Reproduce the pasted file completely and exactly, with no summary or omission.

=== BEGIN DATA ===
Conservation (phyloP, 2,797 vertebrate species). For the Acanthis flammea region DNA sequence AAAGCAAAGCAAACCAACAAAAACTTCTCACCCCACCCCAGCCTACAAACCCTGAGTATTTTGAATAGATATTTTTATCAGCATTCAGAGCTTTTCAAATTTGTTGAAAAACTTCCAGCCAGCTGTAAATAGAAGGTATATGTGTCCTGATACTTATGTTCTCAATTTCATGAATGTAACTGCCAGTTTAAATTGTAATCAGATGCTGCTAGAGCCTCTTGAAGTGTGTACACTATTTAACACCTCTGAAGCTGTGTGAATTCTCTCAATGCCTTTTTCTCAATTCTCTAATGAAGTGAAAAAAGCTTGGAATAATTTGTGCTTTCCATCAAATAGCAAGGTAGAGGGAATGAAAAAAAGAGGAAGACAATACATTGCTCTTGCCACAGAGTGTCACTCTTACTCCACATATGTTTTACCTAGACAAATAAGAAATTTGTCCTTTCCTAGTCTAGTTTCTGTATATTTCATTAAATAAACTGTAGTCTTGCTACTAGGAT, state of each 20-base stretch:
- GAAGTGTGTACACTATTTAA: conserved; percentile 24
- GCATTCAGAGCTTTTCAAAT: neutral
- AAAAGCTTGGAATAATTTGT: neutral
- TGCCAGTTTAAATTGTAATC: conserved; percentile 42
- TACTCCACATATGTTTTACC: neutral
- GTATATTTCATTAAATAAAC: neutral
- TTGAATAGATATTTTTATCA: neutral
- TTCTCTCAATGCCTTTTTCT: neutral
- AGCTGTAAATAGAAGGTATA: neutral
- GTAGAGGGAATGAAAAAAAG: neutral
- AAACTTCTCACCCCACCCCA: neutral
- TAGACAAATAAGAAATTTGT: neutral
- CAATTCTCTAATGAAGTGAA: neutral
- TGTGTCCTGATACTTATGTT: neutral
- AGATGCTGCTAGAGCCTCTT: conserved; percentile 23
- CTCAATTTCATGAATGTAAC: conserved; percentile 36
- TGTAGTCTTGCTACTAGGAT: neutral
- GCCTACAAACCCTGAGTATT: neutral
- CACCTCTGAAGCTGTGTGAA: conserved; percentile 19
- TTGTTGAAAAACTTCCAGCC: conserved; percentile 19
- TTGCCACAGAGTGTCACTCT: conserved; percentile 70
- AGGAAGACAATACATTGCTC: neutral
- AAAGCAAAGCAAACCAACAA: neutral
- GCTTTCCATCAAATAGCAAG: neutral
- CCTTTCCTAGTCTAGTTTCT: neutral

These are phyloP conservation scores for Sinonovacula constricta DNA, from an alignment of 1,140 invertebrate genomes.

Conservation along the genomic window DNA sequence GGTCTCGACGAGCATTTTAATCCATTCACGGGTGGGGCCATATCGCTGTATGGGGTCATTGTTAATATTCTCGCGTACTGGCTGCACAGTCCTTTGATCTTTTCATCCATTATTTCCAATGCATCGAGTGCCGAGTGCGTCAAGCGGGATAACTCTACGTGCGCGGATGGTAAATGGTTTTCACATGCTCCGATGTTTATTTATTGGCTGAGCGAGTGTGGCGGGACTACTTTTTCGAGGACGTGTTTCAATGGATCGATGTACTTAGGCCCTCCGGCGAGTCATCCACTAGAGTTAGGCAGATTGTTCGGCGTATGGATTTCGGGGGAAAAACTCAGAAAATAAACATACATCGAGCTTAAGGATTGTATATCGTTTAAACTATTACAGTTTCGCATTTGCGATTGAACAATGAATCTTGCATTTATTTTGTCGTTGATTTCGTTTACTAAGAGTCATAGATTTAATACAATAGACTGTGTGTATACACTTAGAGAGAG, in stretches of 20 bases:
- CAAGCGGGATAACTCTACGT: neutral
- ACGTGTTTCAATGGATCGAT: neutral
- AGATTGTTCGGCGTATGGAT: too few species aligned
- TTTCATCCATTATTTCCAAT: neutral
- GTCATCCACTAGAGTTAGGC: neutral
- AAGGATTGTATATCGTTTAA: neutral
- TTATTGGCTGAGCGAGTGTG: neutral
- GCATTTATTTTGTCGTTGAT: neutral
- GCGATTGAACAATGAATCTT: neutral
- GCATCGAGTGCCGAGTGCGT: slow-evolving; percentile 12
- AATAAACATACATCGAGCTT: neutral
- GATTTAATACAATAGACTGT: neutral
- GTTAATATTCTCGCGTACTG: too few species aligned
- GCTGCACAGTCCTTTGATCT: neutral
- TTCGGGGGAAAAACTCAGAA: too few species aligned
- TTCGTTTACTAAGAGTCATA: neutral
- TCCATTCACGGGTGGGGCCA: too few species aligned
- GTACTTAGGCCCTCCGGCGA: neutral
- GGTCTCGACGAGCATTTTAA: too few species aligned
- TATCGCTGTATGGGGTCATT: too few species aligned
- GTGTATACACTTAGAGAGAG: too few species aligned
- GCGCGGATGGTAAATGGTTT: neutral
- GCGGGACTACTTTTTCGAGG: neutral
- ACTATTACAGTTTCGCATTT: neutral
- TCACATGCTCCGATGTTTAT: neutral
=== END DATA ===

Conservation (phyloP, 2,797 vertebrate species). For the Acanthis flammea region DNA sequence AAAGCAAAGCAAACCAACAAAAACTTCTCACCCCACCCCAGCCTACAAACCCTGAGTATTTTGAATAGATATTTTTATCAGCATTCAGAGCTTTTCAAATTTGTTGAAAAACTTCCAGCCAGCTGTAAATAGAAGGTATATGTGTCCTGATACTTATGTTCTCAATTTCATGAATGTAACTGCCAGTTTAAATTGTAATCAGATGCTGCTAGAGCCTCTTGAAGTGTGTACACTATTTAACACCTCTGAAGCTGTGTGAATTCTCTCAATGCCTTTTTCTCAATTCTCTAATGAAGTGAAAAAAGCTTGGAATAATTTGTGCTTTCCATCAAATAGCAAGGTAGAGGGAATGAAAAAAAGAGGAAGACAATACATTGCTCTTGCCACAGAGTGTCACTCTTACTCCACATATGTTTTACCTAGACAAATAAGAAATTTGTCCTTTCCTAGTCTAGTTTCTGTATATTTCATTAAATAAACTGTAGTCTTGCTACTAGGAT, state of each 20-base stretch:
- GAAGTGTGTACACTATTTAA: conserved; percentile 24
- GCATTCAGAGCTTTTCAAAT: neutral
- AAAAGCTTGGAATAATTTGT: neutral
- TGCCAGTTTAAATTGTAATC: conserved; percentile 42
- TACTCCACATATGTTTTACC: neutral
- GTATATTTCATTAAATAAAC: neutral
- TTGAATAGATATTTTTATCA: neutral
- TTCTCTCAATGCCTTTTTCT: neutral
- AGCTGTAAATAGAAGGTATA: neutral
- GTAGAGGGAATGAAAAAAAG: neutral
- AAACTTCTCACCCCACCCCA: neutral
- TAGACAAATAAGAAATTTGT: neutral
- CAATTCTCTAATGAAGTGAA: neutral
- TGTGTCCTGATACTTATGTT: neutral
- AGATGCTGCTAGAGCCTCTT: conserved; percentile 23
- CTCAATTTCATGAATGTAAC: conserved; percentile 36
- TGTAGTCTTGCTACTAGGAT: neutral
- GCCTACAAACCCTGAGTATT: neutral
- CACCTCTGAAGCTGTGTGAA: conserved; percentile 19
- TTGTTGAAAAACTTCCAGCC: conserved; percentile 19
- TTGCCACAGAGTGTCACTCT: conserved; percentile 70
- AGGAAGACAATACATTGCTC: neutral
- AAAGCAAAGCAAACCAACAA: neutral
- GCTTTCCATCAAATAGCAAG: neutral
- CCTTTCCTAGTCTAGTTTCT: neutral

These are phyloP conservation scores for Sinonovacula constricta DNA, from an alignment of 1,140 invertebrate genomes.

Conservation along the genomic window DNA sequence GGTCTCGACGAGCATTTTAATCCATTCACGGGTGGGGCCATATCGCTGTATGGGGTCATTGTTAATATTCTCGCGTACTGGCTGCACAGTCCTTTGATCTTTTCATCCATTATTTCCAATGCATCGAGTGCCGAGTGCGTCAAGCGGGATAACTCTACGTGCGCGGATGGTAAATGGTTTTCACATGCTCCGATGTTTATTTATTGGCTGAGCGAGTGTGGCGGGACTACTTTTTCGAGGACGTGTTTCAATGGATCGATGTACTTAGGCCCTCCGGCGAGTCATCCACTAGAGTTAGGCAGATTGTTCGGCGTATGGATTTCGGGGGAAAAACTCAGAAAATAAACATACATCGAGCTTAAGGATTGTATATCGTTTAAACTATTACAGTTTCGCATTTGCGATTGAACAATGAATCTTGCATTTATTTTGTCGTTGATTTCGTTTACTAAGAGTCATAGATTTAATACAATAGACTGTGTGTATACACTTAGAGAGAG, in stretches of 20 bases:
- CAAGCGGGATAACTCTACGT: neutral
- ACGTGTTTCAATGGATCGAT: neutral
- AGATTGTTCGGCGTATGGAT: too few species aligned
- TTTCATCCATTATTTCCAAT: neutral
- GTCATCCACTAGAGTTAGGC: neutral
- AAGGATTGTATATCGTTTAA: neutral
- TTATTGGCTGAGCGAGTGTG: neutral
- GCATTTATTTTGTCGTTGAT: neutral
- GCGATTGAACAATGAATCTT: neutral
- GCATCGAGTGCCGAGTGCGT: slow-evolving; percentile 12
- AATAAACATACATCGAGCTT: neutral
- GATTTAATACAATAGACTGT: neutral
- GTTAATATTCTCGCGTACTG: too few species aligned
- GCTGCACAGTCCTTTGATCT: neutral
- TTCGGGGGAAAAACTCAGAA: too few species aligned
- TTCGTTTACTAAGAGTCATA: neutral
- TCCATTCACGGGTGGGGCCA: too few species aligned
- GTACTTAGGCCCTCCGGCGA: neutral
- GGTCTCGACGAGCATTTTAA: too few species aligned
- TATCGCTGTATGGGGTCATT: too few species aligned
- GTGTATACACTTAGAGAGAG: too few species aligned
- GCGCGGATGGTAAATGGTTT: neutral
- GCGGGACTACTTTTTCGAGG: neutral
- ACTATTACAGTTTCGCATTT: neutral
- TCACATGCTCCGATGTTTAT: neutral